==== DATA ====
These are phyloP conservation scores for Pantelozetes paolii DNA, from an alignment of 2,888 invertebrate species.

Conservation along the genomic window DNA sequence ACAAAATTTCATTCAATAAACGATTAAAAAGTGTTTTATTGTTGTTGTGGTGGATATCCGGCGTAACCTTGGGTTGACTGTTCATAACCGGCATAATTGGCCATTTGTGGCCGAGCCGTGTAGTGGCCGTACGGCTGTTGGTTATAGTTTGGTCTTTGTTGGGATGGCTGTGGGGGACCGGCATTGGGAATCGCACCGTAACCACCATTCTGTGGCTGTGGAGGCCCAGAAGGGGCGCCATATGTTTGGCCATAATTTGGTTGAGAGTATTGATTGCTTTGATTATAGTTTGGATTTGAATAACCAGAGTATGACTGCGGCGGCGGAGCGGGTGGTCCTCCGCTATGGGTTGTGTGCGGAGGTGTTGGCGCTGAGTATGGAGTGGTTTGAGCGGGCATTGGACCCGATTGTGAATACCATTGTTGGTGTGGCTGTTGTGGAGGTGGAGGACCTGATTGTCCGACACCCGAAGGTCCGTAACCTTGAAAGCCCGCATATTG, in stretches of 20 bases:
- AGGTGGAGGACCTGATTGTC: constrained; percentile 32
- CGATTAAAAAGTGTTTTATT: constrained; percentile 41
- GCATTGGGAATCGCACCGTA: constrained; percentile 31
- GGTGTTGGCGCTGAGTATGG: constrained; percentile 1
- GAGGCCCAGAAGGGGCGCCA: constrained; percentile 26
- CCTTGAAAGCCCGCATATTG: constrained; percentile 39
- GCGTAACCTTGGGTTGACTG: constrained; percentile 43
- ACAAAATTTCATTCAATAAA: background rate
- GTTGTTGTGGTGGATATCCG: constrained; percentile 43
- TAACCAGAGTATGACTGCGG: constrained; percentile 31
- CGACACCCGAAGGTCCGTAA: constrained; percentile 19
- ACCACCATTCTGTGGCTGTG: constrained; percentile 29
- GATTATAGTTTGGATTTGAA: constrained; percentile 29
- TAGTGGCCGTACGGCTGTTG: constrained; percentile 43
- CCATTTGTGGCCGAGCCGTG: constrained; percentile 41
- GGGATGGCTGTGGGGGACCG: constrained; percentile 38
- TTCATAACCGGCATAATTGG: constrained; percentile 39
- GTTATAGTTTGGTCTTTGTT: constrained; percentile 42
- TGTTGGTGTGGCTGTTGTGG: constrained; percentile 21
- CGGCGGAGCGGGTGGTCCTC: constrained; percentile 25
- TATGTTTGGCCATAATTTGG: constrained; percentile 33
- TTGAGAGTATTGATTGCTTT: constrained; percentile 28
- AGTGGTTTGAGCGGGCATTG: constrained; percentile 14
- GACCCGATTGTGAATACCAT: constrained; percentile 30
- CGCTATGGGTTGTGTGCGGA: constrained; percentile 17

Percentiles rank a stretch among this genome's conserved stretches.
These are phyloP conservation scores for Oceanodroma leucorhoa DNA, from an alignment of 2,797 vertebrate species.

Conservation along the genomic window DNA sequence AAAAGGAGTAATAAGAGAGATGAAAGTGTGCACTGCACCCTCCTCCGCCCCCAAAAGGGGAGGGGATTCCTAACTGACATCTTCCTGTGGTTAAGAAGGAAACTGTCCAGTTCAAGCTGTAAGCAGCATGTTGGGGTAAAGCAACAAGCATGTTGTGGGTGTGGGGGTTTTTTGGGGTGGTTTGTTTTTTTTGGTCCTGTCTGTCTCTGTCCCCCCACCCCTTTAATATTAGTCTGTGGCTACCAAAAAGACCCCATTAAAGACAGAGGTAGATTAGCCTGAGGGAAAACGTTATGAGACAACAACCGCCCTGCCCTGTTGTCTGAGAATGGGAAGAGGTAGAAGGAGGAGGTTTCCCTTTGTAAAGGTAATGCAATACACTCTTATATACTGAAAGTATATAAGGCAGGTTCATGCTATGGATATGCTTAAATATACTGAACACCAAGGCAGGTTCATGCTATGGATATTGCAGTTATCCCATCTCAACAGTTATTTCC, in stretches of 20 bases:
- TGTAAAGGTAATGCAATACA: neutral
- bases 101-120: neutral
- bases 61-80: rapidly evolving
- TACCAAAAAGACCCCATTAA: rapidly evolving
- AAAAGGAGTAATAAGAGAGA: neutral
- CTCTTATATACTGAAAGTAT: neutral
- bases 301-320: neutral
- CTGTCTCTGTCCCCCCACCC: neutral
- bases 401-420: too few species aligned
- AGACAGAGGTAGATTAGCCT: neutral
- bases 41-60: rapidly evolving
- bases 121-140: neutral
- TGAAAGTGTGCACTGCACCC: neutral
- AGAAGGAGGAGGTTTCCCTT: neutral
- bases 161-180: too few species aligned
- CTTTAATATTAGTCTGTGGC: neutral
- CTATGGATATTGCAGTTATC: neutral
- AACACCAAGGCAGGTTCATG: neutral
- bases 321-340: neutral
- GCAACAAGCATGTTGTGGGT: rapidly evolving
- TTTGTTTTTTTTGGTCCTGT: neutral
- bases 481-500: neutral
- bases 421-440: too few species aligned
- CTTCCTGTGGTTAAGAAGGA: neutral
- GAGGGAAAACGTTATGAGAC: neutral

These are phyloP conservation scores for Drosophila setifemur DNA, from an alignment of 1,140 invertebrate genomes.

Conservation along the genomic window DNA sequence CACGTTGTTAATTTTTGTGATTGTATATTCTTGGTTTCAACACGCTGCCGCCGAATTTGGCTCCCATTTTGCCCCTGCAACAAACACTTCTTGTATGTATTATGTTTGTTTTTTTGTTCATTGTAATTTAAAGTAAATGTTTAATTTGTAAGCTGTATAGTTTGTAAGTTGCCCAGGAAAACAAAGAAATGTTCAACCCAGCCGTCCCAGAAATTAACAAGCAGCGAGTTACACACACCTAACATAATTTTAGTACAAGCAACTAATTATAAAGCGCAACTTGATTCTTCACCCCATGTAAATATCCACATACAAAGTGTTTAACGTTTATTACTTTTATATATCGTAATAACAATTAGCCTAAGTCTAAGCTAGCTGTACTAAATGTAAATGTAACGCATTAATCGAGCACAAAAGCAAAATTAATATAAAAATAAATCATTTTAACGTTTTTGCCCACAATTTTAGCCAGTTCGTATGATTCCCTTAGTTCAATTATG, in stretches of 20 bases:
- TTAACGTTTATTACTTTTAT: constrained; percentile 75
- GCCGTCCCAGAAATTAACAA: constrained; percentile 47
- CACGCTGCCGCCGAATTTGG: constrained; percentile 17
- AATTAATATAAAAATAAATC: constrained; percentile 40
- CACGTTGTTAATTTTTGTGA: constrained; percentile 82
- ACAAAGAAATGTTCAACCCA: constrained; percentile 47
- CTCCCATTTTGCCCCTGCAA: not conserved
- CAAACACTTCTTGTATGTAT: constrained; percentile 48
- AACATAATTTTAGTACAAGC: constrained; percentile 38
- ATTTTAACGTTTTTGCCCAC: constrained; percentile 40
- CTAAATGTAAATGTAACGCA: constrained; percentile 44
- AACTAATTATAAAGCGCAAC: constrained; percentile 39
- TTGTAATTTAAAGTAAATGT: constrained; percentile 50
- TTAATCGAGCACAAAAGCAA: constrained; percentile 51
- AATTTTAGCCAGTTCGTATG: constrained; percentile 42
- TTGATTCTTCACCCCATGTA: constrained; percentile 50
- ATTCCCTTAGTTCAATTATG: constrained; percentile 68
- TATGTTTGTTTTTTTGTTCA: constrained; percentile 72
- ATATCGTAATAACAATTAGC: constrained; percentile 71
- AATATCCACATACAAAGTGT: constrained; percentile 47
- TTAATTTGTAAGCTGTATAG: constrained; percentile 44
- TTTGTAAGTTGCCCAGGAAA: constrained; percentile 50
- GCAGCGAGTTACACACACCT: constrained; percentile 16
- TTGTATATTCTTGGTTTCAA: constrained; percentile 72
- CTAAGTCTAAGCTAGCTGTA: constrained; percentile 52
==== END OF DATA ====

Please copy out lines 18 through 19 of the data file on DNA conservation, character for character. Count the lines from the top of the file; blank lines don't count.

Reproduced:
- GGGATGGCTGTGGGGGACCG: constrained; percentile 38
- TTCATAACCGGCATAATTGG: constrained; percentile 39